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Steve Davis-8th Greatest Sooner QB but Number One in Winning….

Steve Davis and Coach Barry Switzer-Photo Credit: Newsone.com Tulsa OK

Greatest Oklahoma Sooner Quarterbacks-Number Eight:  Steve Davis

COLLEGE FOOTBALL: 1976 ORANGE BOWL – STEVE DAVIS – OU QUARTERBACK  Photo:  The Oklahoman

 

The winning-est starting quarterback (according to the NCAA) in the history of college football at the highest level, Steve Davis could be considered the best ever at OU.  But as of his abilities, the players on his team (offense and defense), and the greatness of the position in Norman, I have Davis ranked as the eighth greatest I have seen (from 1961 through today *).  Do not consider this a knock on Davis as a winner or leader.  He was in every respect.

 

Even in the bottom half of my Top Ten, I considered him much higher, as of that winning percentage and the fact he led the Sooner offense to balance with the great defense in ruling the nation in the early to middle 1970’s.  His taking OU to back-to-back National Titles is not chicken salad.  Make no mistake about Steve Davis. Number Five on the field in his career was Number One in the winning attitude that defined the Sooners as they won 32 games, lost only one, and tied the defending and favored National Champs in that 7 to 7 battle in the LA Coliseum with the Trojans of So Cal.

 

Davis came to the Sooners (from Sallisaw, OK) as a player that might never see the field as of the talent and numbers of bodies OU had at the quarterback position in the fall of 1971.  It was a fact that OU head coach Chuck Fairbanks was not one to believe that Davis would ever be the man running his offense. Assistant Leon Cross was the one that got Davis to OU when Clyde Crutchmer of Okmulgee (OK) decided to attend Colorado and a scholarship opened up for him at OU.  Freshmen ineligible, Davis found himself at the bottom of the depth chart in Chuck Fairbanks great season of 1971.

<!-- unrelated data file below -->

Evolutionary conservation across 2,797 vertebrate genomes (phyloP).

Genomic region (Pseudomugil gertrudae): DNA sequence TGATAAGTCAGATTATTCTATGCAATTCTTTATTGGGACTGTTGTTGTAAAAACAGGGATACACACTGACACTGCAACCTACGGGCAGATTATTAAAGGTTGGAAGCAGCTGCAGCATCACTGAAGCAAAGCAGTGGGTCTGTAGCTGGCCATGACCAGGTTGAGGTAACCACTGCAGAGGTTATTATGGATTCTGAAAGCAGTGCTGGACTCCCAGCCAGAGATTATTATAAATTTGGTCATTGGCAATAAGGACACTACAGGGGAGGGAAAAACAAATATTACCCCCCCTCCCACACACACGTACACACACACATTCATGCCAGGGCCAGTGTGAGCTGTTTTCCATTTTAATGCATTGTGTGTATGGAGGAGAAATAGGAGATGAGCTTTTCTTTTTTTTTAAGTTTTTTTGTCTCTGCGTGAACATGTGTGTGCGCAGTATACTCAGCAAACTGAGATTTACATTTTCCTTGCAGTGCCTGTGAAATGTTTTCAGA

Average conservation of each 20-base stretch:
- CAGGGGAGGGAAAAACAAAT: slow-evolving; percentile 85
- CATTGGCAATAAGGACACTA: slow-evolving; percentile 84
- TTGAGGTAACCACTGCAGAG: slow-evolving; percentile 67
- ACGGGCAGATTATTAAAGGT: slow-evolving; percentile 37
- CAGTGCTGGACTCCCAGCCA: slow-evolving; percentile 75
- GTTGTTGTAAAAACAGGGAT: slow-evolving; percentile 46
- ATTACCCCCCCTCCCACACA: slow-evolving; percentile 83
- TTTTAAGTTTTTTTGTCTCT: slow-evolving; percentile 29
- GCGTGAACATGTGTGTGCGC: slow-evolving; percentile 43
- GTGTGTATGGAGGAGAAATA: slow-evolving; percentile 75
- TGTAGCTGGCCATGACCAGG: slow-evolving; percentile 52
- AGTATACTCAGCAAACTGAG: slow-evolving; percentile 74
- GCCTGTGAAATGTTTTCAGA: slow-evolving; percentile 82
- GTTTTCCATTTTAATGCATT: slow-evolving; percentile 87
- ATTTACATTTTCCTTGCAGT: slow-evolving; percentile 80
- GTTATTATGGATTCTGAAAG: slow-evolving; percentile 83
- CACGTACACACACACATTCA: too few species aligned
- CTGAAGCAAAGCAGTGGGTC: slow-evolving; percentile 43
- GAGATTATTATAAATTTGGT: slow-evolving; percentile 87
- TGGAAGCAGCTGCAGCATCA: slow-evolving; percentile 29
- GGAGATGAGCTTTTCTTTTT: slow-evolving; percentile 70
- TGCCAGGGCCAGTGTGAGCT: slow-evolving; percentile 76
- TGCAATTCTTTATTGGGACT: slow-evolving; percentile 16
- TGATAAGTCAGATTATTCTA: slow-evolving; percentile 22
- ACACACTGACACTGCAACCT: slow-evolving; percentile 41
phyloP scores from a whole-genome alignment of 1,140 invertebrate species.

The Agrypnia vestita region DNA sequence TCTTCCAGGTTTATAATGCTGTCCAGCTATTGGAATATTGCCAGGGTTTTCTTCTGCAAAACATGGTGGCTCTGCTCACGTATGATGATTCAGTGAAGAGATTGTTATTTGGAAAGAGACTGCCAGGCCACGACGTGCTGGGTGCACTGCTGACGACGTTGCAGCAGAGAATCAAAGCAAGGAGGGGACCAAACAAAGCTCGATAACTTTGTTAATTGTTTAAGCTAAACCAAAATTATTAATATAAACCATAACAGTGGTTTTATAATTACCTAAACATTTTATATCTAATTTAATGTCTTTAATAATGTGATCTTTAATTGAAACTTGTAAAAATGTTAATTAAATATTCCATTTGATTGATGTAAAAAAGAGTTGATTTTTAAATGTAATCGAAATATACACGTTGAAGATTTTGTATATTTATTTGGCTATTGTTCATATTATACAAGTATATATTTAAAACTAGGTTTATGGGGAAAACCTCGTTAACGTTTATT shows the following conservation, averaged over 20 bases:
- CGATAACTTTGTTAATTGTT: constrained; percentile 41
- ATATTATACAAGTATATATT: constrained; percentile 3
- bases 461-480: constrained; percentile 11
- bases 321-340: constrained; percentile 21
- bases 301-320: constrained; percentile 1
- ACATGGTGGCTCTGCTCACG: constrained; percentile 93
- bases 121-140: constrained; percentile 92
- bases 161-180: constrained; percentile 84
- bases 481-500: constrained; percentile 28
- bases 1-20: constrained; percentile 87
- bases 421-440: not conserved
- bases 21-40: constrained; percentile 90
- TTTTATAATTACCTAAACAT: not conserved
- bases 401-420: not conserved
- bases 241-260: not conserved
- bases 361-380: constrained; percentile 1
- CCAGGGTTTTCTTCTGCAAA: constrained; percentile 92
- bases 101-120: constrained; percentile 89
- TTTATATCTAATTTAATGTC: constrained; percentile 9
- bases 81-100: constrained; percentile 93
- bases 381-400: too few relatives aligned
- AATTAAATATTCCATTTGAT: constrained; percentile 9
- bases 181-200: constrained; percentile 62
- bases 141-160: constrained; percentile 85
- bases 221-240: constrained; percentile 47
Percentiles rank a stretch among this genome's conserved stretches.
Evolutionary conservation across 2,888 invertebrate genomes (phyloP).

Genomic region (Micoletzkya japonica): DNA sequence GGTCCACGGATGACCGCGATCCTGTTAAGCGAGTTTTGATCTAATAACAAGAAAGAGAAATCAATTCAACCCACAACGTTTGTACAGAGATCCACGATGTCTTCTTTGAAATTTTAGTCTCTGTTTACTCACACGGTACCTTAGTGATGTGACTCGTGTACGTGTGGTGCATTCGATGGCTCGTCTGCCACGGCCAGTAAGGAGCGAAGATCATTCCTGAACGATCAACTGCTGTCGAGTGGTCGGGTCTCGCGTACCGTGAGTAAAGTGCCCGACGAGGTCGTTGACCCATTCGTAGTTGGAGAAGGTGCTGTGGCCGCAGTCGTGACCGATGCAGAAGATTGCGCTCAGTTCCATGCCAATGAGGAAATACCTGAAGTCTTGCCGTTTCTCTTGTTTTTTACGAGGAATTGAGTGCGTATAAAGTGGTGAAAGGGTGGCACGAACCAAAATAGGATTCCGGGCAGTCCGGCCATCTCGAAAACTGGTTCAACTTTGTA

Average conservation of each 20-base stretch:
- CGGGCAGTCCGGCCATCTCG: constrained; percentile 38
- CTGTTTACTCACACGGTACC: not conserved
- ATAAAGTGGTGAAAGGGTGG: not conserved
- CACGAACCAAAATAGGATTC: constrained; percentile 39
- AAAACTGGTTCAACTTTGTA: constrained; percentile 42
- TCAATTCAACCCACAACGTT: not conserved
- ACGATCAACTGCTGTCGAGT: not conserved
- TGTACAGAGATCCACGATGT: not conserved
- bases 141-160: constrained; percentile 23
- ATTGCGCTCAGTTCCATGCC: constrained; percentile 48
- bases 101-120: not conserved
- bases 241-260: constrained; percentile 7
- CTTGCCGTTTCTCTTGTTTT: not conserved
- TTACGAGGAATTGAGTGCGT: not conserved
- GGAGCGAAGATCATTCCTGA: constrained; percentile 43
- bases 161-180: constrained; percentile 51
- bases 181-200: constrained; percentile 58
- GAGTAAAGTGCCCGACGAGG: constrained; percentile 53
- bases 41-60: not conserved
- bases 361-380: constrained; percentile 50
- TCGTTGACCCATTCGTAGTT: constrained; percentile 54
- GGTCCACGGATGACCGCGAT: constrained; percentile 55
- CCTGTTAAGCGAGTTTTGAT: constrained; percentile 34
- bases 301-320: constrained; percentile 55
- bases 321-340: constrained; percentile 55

The 1972 season confirmed the Big Red of the South as a perennial powerhouse team. Coming off the 1971 season where they finishing 2nd in the country, losing only to Nebraska in the real Game of the Century, and beating Auburn in the Sugar Bowl, the second coming had arrived.   In 1972 Fairbanks would end up playing an under-rated senior signal caller in 1972 in Dave Roberson, and the team had another fine year, going 11-1 and winning the Big Eight conference.  (I will not address the Kerry Jackson issue here-if you have no knowledge of it, do your own research as it is worth a look).  The number two position in the country after a Sooner win in the Sugar Bowl over Penn State was the end of the Fairbanks run as their head coach.  1972 led into even greater seasons for the Sooners.  Never think Fairbanks was not important in Sooner history. He was, in spades.  But his successor would take OU to the top of the football world.

 

Barry Switzer, the best recruiter on the staff and the coach that persuaded Fairbanks to run the wishbone offense,  was called on to lead OU in 1973 (after two back-to-back National runner ups).  Not only winning but “winning big”, routing opponents with historic offensive performances,  was going to continue on Owen Field. With Davis being red-shirted in 1972, he ran the scout team and became a player that might get some PT in 1973 or later.

 

 

The fact that Davis learned the offense during that 1971 and 1972 seasons, the former 8th string quarterback got the eye of Switzer as he displayed a knack of making the correct decisions required of a wishbone quarterback.  With Davis being red-shirted in 1972, he ran the scout team and became a player that might get some PT in 1973 or later.  The Kerry Jackson issue pushed Davis into the starting role against Baylor in Switzer’s debut as head coach.  OU pretty much did not look back.